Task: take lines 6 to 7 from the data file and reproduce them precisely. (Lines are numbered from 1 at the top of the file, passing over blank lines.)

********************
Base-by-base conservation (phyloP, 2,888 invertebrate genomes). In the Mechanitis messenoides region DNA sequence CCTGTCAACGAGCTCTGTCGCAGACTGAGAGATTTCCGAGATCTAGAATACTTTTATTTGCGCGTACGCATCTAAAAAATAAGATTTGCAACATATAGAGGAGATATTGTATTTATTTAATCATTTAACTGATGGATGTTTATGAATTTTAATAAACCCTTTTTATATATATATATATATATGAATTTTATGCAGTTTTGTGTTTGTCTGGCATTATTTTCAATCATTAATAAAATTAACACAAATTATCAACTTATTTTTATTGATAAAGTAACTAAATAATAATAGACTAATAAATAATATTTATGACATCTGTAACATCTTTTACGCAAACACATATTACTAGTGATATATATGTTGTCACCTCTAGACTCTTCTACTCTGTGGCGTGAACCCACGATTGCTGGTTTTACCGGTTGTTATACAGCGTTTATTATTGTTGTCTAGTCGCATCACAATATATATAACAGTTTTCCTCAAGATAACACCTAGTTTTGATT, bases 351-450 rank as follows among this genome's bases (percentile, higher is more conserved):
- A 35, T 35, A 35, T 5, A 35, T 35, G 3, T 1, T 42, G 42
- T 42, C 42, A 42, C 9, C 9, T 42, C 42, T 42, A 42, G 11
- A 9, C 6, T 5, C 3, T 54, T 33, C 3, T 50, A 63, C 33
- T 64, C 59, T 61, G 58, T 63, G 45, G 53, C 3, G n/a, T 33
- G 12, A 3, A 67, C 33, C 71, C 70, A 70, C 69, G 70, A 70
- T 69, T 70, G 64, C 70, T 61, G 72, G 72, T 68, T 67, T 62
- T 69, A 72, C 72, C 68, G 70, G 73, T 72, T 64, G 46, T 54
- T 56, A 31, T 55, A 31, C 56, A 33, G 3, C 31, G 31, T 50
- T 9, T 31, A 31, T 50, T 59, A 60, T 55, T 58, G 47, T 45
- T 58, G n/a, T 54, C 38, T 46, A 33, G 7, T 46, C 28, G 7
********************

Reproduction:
- G 12, A 3, A 67, C 33, C 71, C 70, A 70, C 69, G 70, A 70
- T 69, T 70, G 64, C 70, T 61, G 72, G 72, T 68, T 67, T 62